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Dayne Kinnaird


“Dayne Kinnaird Electrifies Selland Arena”

By Eddie Graveline
www.motopress.net

             Dayne Kinnaird entered this weekend’s freestyle motocross competition at Selland Arena as a complete unknown. The Fresno round of the International Freestyle Motocross Association’s (IFMA) series was Kinnaird’s debut with the organization. None of his fellow competitors had ridden with him prior to the event and the Fresno fans were in the dark as well. But in a matter of two minutes, Kinnaird put together a final run that elevated him from obscurity to the winner’s circle.

            A rider of such skill would never be able to remain anonymous under normal circumstances, but Kinnaird’s path to Selland Arena was a little different and quite a bit longer than the rest of his competition. The 20-year-old hails from Newcastle, New South Wales, Australia and didn’t set foot in the United States until April of this year.

            Like most freestyle riders, Kinnaird’s roots are in motocross racing. The folks back home, however, observed in him a flair for aerial acrobatics at an early age. “I’ve been doing tricks since I was on mini bikes”, Kinnaird remembers. “People would stop on the road next to my practice track back home and just watch me jump. I guess I was a freestyler before freestyle existed.”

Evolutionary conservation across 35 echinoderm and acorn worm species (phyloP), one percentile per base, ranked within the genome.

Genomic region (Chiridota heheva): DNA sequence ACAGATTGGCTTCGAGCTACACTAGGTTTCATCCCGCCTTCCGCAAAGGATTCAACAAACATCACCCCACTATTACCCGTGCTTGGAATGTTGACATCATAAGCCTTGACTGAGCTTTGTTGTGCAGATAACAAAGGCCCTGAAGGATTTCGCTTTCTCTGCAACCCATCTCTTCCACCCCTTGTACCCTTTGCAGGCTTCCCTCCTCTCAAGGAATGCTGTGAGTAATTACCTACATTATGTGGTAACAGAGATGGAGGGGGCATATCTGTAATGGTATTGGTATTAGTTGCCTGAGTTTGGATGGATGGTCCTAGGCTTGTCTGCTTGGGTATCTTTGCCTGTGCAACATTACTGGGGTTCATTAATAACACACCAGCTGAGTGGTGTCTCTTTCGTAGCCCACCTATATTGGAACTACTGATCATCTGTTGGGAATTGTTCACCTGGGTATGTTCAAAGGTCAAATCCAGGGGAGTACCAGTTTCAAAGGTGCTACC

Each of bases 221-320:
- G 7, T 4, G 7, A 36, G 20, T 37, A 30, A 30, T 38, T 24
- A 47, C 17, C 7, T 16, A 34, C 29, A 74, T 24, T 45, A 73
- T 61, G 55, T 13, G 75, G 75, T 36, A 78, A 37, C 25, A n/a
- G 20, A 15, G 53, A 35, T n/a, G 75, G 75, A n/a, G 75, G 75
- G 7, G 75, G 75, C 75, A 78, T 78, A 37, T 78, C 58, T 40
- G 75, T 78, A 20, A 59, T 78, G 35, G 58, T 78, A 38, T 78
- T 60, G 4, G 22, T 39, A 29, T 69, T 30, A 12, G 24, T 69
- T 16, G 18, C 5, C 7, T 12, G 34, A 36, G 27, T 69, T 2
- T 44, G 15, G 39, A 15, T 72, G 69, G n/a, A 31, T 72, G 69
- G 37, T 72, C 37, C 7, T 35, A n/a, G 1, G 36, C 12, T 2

Until recently, Kinnaird didn’t consider motorcycles to be a career choice. The son of an electrician, he passed all of the courses necessary to become a licensed apprentice and settled in for a normal life. The popularity of freestyle motocross grew quickly, though, and Kinnaird was soon riding professionally in Australia. From there he began to compete in New Zealand and Europe before finally coming to America for his shot at the big time.

            Kinnaird’s winning performance Friday at Selland demonstrated the kind of work ethic and desire that are necessary for success in any sport. His “trick list” is as diverse as it is extensive and he puts an intense level of energy into each run on the course. “I think I have a different style than some of the other riders”, he explains. “I try to ride hard through the corners and show the fans that there’s more to it than just hitting the ramps and doing tricks.”

            Kinnaird’s approach obviously made an impression. The judges scored his final run Friday higher than the very respectable efforts from Darin Connet, Matt Buyten and Jake Windham. It appears that the series promoters see a gem in the young Aussie as well. “Friday night was the first time that I saw Dayne ride”, commented IFMA PR Manager Jason Huggler. “He surprised a lot of people including myself. He’s going to be a regular on the IFMA circuit next year and we couldn’t be happier to have him.”

            IFMA contests are scored by a panel of judges. Riders are evaluated on the number of tricks that they complete, execution, level of difficulty and use of the entire course. The floor of Selland Arena featured three different jumps. Two of them were steel takeoff ramps set 80 feet from dirt landings. The third was a 50-foot dirt-to-dirt jump. If a rider fails to do a trick even once during his run, it affects the score negatively.

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